Requirement Levels", BCP 14, RFC 2119, March 1997.

   [RFC3986]  Berners-Lee, T., Fielding, R., and L. Masinter, "Uniform
              Resource Identifier (URI): Generic Syntax", STD 66,
              RFC 3986, January 2005.

7.2.  Informative References

   [I-D.ietf-cdni-framework]
              Peterson, L., Ed. and B. Davie, Ed., "Framework for CDN
              Interconnection draft-ietf-cdni-framework-02",
              December 2012.

   [I-D.ietf-cdni-metadata]
              Niven-Jenkins, B., Murray, R., Watson, G., Caulfield, M.,
              Leung, K., and K. Ma, "CDN Interconnect Metadata
              draft-ietf-cdni-metadata-00", October 2012.

   [I-D.ietf-cdni-requirements]
              Leung, K. and Y. Lee, "Content Distribution Network



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              Interconnection (CDNI) Requirements
              draft-ietf-cdni-requirements-04", December 2012.


Appendix A.  Capability Aggregation

   The following sections show examples of three aggregation scenarios.
   In each case, CDN-U is the ultimate uCDN and CDN-P is the penultimate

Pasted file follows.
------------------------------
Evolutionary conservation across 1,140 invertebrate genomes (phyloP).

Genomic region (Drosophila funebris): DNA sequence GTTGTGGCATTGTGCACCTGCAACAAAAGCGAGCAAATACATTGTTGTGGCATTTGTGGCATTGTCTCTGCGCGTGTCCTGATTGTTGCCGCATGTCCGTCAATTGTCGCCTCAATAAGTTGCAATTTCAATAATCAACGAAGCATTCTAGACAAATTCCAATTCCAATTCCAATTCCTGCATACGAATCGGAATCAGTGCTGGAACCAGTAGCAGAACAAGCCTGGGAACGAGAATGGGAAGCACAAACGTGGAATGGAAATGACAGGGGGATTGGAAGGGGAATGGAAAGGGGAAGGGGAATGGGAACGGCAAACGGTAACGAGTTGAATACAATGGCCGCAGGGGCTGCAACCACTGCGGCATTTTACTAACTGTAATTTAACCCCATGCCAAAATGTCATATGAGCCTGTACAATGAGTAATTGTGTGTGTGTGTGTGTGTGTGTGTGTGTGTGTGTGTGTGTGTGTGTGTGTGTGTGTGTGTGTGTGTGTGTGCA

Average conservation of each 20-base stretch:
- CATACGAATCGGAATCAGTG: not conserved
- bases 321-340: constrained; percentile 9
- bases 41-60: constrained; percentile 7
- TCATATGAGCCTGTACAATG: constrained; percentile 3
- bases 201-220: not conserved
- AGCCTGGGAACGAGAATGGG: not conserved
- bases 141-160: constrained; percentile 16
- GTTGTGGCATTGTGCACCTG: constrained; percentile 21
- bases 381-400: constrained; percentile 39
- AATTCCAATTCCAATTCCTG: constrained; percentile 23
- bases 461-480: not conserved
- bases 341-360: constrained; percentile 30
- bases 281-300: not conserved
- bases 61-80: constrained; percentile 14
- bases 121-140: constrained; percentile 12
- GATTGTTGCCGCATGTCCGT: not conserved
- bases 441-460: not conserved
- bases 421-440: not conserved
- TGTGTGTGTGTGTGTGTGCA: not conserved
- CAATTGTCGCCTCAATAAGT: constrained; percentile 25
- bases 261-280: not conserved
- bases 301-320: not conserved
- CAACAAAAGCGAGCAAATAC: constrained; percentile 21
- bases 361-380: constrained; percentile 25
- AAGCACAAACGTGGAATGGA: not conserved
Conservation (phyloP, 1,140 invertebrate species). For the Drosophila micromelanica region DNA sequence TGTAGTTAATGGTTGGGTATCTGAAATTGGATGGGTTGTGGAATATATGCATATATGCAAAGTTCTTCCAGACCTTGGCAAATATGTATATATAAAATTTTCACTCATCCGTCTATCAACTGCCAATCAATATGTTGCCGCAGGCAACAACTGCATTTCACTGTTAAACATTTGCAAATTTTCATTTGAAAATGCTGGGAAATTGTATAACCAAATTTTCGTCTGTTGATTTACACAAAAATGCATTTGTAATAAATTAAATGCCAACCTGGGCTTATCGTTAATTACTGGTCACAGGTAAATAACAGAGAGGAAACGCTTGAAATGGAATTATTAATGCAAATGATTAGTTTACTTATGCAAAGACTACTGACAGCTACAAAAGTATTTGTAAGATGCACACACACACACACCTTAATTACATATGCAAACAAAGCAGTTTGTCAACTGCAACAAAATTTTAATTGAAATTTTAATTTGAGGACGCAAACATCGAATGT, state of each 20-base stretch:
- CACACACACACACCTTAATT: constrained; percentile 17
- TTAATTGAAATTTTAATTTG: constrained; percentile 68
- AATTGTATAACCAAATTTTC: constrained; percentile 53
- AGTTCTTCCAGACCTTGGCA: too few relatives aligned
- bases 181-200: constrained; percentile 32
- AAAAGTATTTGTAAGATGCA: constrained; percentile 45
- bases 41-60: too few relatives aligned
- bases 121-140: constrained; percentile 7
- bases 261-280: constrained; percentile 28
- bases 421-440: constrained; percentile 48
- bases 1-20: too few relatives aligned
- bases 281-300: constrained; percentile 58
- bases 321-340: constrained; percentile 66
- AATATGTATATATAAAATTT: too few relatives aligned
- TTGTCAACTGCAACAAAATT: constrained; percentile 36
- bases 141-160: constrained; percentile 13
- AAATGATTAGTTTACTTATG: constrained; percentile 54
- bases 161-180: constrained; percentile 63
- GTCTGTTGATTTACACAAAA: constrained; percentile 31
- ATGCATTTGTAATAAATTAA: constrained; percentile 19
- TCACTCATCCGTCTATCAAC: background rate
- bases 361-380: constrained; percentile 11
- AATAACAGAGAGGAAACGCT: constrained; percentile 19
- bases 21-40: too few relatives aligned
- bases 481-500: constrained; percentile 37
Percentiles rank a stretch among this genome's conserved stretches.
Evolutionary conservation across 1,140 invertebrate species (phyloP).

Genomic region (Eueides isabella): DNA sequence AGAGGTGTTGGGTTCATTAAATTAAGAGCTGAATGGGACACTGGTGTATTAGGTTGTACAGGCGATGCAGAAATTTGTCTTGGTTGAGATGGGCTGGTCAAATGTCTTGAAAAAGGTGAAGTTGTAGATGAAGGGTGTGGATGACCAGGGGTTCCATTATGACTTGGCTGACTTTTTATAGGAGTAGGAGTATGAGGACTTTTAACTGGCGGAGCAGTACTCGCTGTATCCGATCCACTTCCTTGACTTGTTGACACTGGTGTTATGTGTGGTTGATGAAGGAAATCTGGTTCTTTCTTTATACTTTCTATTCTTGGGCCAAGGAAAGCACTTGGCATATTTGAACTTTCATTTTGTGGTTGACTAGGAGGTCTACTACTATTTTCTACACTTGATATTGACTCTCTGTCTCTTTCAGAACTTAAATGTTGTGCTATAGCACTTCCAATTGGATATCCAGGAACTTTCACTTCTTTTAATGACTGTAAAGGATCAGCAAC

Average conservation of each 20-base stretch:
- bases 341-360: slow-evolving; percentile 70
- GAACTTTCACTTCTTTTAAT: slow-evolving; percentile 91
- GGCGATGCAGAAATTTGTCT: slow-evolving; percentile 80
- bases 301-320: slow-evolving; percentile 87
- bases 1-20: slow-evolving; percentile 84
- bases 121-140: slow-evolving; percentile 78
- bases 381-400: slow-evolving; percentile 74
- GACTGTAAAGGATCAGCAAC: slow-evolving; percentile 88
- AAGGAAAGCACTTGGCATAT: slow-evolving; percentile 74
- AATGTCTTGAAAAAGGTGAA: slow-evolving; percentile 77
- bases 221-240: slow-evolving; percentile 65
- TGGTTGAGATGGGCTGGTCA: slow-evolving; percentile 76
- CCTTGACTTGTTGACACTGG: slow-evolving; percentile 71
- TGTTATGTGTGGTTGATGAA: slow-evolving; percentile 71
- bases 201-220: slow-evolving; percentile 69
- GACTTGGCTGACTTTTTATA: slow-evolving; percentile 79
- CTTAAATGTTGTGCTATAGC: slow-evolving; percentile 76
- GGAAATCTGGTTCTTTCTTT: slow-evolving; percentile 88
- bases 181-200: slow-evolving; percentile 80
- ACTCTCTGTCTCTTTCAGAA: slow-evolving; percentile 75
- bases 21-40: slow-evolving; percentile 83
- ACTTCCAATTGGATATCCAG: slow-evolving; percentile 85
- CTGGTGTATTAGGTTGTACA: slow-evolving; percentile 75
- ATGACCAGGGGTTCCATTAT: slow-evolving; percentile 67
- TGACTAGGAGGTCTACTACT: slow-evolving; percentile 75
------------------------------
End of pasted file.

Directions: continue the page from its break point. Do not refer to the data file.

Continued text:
CDN which must perform capabilities aggregation.

A.1.  Downstream CDN Aggregation

   Figure A1 shows five organizationally different CDNs: CDN-U, CDN-P,
   and CDNS A, B, and C, the dCDNs of CDN-P which are being aggregated.
   Given the setup shown in Figure A1, we can construct a number of use
   cases, based on the coverage areas of each dCDN (i.e., CDNs P, A, B,
   and C).  Note: In all cases, the reachability of the uCDN (i.e.,
   CDN-U) is a don't care as it is assumed that the uCDN knows its own
   coverage area and is likely to favor itself in most situations, and
   if it has decided that it needs to delegate to a dCDN, then the only
   relevant question is if the dCDN can handle the request.

                               ,---,---,---.
                            ,-'             `-.
                           ( rr0.u.example.com )
                            `-.    CDN-U    ,-'
                               `---'-+-'- --'
                                     |
                               ,---,-+-,---.
                            ,-'             `-.
                           ( rr0.p.example.com )
                            `-.    CDN-P    ,-'
                               `---'-+-'---'
                                     |
               +---------------------+---------------------+
              /                      |                      \
       ,---,-+-,---.           ,---,-+-,---.           ,---,-+-,---.
    ,-'             `-.     ,-'             `-.     ,-'             `-.
   ( rr0.a.example.com )   ( rr0.b.example.com )   ( rr0.c.example.com )
    `-.    CDN-A    ,-'     `-.    CDN-B    ,-'     `-.    CDN-C    ,-'
       `---'---'---'           `---'---'---'           `---'---'---'

              Figure A1: CDNI dCDN Request Router Aggregation

   o  None of the four dCDNs (CDNs P, A, B, and C) have global
      reachability.  In this case, each CDN is likely to advertise
      footprint information with its capabilities, specifying its